Over the weekend, I did an assessment of Barack Obama’s “Grace” speech, his eulogy for Reverend Clementa Pinckney and tribute to the eight other members of the Emanuel African Methodist Episcopal Church family who were murdered in Charleston. I am warming up for another minute-by-minute post about the speech, which is all the more interesting as I watch it for a second time.
For now, a range of pro and con reaction—about the speech, about the president, about my interpretation of the speech—from readers around the country.
The Importance of “Signifying”
From a professor of rhetoric who (as it is relevant to point out) is himself black:
[The most important part of] your analysis of the speech … is your recommendation that we view rather than just read the transcript or passages from the entire eulogy.
As did you, I found the president’s play on the word, idea, and experience of “grace” quite deep and astonishing. What is also worth mentioning, however, is the president’s demonstrated knowledge of the antiphonal nature of Black worship, subsisted on a powerful use of “signifying” (verbal indirection) aspect of Black speech.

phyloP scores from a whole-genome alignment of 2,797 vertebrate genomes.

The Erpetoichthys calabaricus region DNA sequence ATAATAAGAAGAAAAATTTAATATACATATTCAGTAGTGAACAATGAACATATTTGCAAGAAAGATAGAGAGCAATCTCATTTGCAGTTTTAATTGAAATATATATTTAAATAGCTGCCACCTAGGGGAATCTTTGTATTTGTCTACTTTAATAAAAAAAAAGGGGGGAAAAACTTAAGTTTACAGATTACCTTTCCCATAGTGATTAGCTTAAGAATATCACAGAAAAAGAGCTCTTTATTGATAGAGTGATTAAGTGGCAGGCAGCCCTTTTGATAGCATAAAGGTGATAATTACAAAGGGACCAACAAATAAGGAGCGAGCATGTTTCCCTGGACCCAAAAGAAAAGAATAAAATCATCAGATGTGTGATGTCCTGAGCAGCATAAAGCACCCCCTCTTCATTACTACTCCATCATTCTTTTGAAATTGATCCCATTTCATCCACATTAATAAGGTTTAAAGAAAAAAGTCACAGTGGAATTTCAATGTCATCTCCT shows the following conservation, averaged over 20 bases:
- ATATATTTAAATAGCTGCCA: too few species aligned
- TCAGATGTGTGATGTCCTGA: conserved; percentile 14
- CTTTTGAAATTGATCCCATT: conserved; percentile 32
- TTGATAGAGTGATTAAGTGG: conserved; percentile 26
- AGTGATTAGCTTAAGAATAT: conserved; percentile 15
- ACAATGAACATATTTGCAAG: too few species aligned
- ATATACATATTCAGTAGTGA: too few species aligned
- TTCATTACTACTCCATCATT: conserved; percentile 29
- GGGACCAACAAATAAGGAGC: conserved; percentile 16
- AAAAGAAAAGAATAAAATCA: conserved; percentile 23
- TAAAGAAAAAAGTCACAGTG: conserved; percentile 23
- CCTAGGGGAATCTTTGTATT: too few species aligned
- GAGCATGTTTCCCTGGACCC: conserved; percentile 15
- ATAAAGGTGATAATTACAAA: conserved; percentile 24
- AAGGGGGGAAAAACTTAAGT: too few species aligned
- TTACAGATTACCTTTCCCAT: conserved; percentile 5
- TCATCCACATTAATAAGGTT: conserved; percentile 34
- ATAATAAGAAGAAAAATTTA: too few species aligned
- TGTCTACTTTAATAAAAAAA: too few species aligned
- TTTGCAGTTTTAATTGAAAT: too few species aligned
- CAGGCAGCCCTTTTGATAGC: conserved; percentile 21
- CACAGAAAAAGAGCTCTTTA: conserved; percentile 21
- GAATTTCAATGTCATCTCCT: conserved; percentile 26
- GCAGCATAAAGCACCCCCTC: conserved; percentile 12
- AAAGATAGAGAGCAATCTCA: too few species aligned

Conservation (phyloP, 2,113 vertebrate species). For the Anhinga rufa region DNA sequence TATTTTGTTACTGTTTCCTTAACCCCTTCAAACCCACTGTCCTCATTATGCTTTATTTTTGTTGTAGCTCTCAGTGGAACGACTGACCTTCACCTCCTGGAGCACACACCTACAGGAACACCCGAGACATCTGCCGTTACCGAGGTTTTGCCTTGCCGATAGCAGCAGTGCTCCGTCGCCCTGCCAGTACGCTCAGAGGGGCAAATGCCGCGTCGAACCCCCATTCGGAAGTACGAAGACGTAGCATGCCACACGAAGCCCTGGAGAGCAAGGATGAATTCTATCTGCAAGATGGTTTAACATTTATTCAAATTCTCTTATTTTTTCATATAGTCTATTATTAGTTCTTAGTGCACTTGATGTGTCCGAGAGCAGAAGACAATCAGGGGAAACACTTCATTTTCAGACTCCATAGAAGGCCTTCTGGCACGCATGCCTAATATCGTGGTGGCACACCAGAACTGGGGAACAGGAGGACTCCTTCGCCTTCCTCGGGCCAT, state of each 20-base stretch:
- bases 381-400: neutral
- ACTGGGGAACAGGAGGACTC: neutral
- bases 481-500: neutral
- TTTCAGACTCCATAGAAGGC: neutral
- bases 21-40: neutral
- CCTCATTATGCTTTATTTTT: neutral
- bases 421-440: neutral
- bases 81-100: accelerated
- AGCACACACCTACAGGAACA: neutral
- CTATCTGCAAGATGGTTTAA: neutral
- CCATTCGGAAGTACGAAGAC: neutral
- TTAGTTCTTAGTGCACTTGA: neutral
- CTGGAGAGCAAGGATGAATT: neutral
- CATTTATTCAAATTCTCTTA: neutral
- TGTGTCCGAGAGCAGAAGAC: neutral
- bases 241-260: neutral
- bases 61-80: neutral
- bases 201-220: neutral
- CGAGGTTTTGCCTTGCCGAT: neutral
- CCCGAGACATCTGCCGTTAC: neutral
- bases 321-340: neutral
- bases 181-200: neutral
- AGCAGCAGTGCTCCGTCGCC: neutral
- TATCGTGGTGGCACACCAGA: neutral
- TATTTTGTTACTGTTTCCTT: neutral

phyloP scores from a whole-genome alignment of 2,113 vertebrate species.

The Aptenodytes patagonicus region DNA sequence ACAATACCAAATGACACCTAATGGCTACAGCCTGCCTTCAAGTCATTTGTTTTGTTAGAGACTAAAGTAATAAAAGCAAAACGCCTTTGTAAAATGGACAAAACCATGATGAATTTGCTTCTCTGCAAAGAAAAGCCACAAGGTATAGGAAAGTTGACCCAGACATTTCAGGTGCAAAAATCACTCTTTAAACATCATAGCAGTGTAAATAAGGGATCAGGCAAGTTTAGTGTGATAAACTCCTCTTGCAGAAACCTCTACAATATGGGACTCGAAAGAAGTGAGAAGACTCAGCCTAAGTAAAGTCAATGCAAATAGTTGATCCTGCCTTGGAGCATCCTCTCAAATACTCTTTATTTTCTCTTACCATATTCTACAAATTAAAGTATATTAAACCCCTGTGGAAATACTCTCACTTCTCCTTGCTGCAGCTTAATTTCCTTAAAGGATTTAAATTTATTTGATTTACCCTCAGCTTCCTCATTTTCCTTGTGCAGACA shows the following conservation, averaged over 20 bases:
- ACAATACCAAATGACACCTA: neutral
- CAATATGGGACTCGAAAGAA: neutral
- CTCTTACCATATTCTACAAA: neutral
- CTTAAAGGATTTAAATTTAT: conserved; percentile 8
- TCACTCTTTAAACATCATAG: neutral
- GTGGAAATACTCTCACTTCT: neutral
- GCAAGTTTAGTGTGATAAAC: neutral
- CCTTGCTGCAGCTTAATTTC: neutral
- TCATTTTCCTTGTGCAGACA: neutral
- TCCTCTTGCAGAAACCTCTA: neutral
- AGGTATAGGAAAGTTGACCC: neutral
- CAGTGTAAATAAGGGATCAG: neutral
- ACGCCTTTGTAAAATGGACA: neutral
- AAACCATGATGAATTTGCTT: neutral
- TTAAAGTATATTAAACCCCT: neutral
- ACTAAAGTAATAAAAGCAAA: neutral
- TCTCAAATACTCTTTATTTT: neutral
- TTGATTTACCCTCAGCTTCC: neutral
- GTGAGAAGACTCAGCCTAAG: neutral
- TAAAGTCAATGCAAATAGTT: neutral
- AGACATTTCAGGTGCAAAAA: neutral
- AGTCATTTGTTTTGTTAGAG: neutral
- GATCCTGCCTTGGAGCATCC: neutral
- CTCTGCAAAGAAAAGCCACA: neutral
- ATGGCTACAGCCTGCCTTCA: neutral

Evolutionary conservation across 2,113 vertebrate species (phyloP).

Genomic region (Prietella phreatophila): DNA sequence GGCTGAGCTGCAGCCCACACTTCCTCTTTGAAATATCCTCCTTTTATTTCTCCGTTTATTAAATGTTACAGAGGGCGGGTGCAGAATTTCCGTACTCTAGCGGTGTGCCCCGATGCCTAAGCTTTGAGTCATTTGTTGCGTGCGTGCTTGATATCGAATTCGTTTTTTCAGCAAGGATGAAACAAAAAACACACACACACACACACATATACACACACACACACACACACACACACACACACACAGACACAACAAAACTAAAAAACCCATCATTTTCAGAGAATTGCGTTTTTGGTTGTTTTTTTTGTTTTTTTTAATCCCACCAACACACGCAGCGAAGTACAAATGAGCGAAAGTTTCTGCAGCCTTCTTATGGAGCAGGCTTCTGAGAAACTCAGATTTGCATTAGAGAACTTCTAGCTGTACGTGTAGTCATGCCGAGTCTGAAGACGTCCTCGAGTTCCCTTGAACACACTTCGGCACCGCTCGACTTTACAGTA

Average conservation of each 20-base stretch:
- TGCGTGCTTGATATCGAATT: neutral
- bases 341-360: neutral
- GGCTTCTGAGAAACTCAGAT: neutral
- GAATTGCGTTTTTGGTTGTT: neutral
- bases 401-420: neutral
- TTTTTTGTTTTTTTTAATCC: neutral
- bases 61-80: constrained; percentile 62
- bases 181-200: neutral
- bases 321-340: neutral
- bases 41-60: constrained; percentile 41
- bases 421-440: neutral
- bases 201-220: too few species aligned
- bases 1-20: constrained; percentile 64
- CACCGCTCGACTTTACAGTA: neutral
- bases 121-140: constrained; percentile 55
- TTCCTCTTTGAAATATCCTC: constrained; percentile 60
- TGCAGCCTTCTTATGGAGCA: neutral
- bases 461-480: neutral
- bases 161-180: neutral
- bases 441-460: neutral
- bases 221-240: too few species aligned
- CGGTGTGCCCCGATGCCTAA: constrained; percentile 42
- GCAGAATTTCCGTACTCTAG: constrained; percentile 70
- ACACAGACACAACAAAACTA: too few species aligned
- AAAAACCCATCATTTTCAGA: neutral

As such, what I thought was also going on in the president’s theme of grace—especially with regard to the part of the speech on the confederate flag—is the president was signifying on not just South Carolina but also the South as a region that was a recipient of that grace, having at one time being “a sinner,” a secessionist region welcomed back into the “love and kindness of God,” into the union, as it were, and reconstructed. For that reason, the president seemed to insinuate, those white southerners, particularly the sons and daughters of the confederacy, insisting on upholding the flag as symbol of ancestral pride, should remember that special national “grace.”
Maybe I’m off here, but I can bet you many in that audience knew or thought the president was signifying that, as well.
The Importance of the Song Itself
I don’t think it was any accident that he chose Amazing Grace as his theme and even sang it, as its words are those of a white English minister tormented by his past as a slave trader seeking some absolution for his blindness, and its music can be traced to African roots.
“Our President Allowed Himself to ‘Be Black.’”